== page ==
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Network Topology

All cluster nodes should have a dedicated connection to all other nodes in the cluster. However the cluster can propagate the data as long as all nodes are connected to at least one other node.

The network connection is done via the GRE protocol (IP protocol number 47. For more information, refer to Wikipedia: List of IP protocol numbers. Since GRE is an IP protocol, it is not based on either TCP or UDP and has no concept of ports. It is an IP protocol by itself. That means that it can not simply be made available with a port forwarding behind a NAT (Network Address Translation). A fully transparent VPN solution will be required if the cluster is supposed to be installed over different locations.

If you do have network equipment that is able to encapsulate the protocol, you might still run into the issue of network address complications. This is easiest worked around by setting up the systems in a simpler network configuration (e.g. same site) and later shipment/reconfiguration.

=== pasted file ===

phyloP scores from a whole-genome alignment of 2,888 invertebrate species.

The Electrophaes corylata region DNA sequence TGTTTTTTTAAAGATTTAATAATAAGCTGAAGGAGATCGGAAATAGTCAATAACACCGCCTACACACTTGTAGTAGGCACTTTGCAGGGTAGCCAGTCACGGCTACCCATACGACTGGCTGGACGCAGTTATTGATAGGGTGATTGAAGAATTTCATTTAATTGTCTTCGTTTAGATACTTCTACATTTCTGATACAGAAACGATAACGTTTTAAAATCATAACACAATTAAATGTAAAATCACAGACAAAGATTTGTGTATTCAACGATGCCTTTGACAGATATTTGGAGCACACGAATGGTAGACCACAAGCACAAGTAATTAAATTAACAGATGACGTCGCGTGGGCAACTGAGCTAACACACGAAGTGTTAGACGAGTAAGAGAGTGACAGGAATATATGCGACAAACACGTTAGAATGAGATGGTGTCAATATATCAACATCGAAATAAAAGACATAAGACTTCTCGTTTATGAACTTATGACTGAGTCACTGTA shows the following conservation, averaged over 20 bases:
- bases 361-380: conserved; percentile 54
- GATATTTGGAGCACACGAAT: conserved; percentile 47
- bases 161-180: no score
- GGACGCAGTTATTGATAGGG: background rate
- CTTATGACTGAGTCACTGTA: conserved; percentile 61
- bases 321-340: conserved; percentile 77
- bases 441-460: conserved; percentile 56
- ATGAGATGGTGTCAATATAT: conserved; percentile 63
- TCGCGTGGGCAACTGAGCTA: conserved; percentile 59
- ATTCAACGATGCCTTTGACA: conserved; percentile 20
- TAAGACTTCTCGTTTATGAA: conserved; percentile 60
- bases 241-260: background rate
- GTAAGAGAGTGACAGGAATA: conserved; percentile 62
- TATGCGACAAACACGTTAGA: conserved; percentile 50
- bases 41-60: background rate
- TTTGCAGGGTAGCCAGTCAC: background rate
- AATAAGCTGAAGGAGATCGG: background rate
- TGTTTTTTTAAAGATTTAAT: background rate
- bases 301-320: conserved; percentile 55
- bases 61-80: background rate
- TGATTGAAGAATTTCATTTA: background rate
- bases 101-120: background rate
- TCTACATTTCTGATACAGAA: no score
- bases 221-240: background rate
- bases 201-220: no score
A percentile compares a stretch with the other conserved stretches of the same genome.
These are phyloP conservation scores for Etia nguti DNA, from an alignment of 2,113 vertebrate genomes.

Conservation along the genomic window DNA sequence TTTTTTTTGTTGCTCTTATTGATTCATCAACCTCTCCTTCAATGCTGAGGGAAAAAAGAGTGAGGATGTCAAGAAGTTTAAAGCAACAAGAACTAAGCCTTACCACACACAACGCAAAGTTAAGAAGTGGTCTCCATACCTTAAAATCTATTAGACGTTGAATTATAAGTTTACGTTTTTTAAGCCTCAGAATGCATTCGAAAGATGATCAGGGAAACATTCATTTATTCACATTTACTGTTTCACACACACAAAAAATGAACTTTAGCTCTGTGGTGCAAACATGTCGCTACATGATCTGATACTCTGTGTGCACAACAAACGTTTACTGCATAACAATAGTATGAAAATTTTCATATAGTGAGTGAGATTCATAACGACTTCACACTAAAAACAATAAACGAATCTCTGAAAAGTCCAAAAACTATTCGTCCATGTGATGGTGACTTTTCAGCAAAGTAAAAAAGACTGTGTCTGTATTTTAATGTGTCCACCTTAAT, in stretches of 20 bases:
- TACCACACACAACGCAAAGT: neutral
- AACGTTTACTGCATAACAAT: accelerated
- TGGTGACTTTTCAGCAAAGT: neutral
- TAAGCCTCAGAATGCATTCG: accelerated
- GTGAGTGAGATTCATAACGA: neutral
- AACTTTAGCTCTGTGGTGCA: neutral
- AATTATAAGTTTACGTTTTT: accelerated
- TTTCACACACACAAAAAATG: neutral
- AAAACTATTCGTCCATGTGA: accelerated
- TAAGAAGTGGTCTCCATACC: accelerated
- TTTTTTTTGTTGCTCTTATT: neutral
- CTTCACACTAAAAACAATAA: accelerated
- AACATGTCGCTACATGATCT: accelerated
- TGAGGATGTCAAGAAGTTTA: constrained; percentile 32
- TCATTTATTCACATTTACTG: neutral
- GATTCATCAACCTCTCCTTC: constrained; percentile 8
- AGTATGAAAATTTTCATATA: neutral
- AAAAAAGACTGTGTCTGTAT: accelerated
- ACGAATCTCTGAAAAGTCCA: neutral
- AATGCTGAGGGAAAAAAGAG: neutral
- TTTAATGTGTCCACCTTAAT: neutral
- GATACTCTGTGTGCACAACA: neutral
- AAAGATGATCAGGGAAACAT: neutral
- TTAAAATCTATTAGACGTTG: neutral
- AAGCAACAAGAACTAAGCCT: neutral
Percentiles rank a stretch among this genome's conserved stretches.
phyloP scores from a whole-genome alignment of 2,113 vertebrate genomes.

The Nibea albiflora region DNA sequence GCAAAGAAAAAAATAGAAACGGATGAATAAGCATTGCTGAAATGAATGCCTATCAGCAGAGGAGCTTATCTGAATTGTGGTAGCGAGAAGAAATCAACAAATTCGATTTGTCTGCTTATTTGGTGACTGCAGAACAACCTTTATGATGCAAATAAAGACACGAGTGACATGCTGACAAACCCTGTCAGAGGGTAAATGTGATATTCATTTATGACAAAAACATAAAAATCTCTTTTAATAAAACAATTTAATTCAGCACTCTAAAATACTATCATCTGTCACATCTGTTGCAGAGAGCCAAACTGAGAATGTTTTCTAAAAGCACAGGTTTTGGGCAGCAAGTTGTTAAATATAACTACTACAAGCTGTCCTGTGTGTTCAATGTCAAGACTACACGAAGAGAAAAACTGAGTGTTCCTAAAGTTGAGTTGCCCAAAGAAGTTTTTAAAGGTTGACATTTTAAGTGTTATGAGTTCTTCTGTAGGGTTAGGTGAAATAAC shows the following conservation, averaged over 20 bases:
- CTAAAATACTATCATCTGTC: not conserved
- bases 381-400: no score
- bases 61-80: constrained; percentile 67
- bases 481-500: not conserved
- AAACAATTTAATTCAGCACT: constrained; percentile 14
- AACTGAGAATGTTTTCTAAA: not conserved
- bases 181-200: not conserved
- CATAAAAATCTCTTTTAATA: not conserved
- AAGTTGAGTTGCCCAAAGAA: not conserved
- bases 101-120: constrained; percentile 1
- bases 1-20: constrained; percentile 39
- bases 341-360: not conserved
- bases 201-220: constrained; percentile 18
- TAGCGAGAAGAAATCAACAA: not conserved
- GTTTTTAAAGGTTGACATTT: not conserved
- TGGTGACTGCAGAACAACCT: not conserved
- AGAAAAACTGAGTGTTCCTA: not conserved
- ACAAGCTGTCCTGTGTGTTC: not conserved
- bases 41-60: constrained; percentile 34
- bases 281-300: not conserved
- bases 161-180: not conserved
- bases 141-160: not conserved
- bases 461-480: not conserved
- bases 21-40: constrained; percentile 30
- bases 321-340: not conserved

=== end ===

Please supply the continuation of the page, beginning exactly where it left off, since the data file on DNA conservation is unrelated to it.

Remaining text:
A cluster node will never forward traffic between two other nodes to avoid networking loops. Compared to using the spanning tree protocol (STP), this means that a broken network connection between two nodes will not trigger any downtime of other connections.

If you prefer the dynamic loop prevention behavior, you could add managed switches in front of the Application Interfaces of the Hardware Appliances. Please note that if the network topology change prevents network traffic between the nodes for too long, your cluster nodes might stop operation and require manual interaction. Rapid Spanning Tree Protocol (RSTP) might be an interesting alternative to STP in this case.

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